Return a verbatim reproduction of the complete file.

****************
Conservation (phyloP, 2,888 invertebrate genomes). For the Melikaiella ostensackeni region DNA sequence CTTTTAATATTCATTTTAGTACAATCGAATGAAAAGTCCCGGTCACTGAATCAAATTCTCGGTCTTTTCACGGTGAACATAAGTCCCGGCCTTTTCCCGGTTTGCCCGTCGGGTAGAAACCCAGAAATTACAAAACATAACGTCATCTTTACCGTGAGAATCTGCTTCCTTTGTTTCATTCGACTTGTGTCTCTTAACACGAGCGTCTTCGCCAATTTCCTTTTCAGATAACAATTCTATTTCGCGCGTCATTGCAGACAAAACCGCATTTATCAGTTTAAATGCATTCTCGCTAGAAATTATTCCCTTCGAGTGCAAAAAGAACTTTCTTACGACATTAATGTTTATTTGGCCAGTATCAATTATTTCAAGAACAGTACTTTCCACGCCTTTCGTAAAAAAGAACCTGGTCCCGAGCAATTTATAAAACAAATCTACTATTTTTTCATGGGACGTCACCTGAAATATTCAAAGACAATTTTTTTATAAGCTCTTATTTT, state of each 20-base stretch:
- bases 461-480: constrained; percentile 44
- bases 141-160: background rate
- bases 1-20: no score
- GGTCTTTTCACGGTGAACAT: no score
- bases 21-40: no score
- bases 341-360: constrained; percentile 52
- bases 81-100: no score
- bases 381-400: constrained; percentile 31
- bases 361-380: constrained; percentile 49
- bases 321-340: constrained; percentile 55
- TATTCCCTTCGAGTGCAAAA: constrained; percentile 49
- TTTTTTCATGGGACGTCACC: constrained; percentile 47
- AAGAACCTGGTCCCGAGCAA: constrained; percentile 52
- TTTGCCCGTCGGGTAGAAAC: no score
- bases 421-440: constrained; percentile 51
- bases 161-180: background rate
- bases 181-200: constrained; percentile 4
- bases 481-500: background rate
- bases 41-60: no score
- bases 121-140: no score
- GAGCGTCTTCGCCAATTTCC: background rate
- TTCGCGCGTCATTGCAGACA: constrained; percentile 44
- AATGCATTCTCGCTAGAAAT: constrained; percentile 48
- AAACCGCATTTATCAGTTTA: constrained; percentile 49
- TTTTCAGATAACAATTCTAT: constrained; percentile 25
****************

Conservation (phyloP, 2,888 invertebrate genomes). For the Melikaiella ostensackeni region DNA sequence CTTTTAATATTCATTTTAGTACAATCGAATGAAAAGTCCCGGTCACTGAATCAAATTCTCGGTCTTTTCACGGTGAACATAAGTCCCGGCCTTTTCCCGGTTTGCCCGTCGGGTAGAAACCCAGAAATTACAAAACATAACGTCATCTTTACCGTGAGAATCTGCTTCCTTTGTTTCATTCGACTTGTGTCTCTTAACACGAGCGTCTTCGCCAATTTCCTTTTCAGATAACAATTCTATTTCGCGCGTCATTGCAGACAAAACCGCATTTATCAGTTTAAATGCATTCTCGCTAGAAATTATTCCCTTCGAGTGCAAAAAGAACTTTCTTACGACATTAATGTTTATTTGGCCAGTATCAATTATTTCAAGAACAGTACTTTCCACGCCTTTCGTAAAAAAGAACCTGGTCCCGAGCAATTTATAAAACAAATCTACTATTTTTTCATGGGACGTCACCTGAAATATTCAAAGACAATTTTTTTATAAGCTCTTATTTT, state of each 20-base stretch:
- bases 461-480: constrained; percentile 44
- bases 141-160: background rate
- bases 1-20: no score
- GGTCTTTTCACGGTGAACAT: no score
- bases 21-40: no score
- bases 341-360: constrained; percentile 52
- bases 81-100: no score
- bases 381-400: constrained; percentile 31
- bases 361-380: constrained; percentile 49
- bases 321-340: constrained; percentile 55
- TATTCCCTTCGAGTGCAAAA: constrained; percentile 49
- TTTTTTCATGGGACGTCACC: constrained; percentile 47
- AAGAACCTGGTCCCGAGCAA: constrained; percentile 52
- TTTGCCCGTCGGGTAGAAAC: no score
- bases 421-440: constrained; percentile 51
- bases 161-180: background rate
- bases 181-200: constrained; percentile 4
- bases 481-500: background rate
- bases 41-60: no score
- bases 121-140: no score
- GAGCGTCTTCGCCAATTTCC: background rate
- TTCGCGCGTCATTGCAGACA: constrained; percentile 44
- AATGCATTCTCGCTAGAAAT: constrained; percentile 48
- AAACCGCATTTATCAGTTTA: constrained; percentile 49
- TTTTCAGATAACAATTCTAT: constrained; percentile 25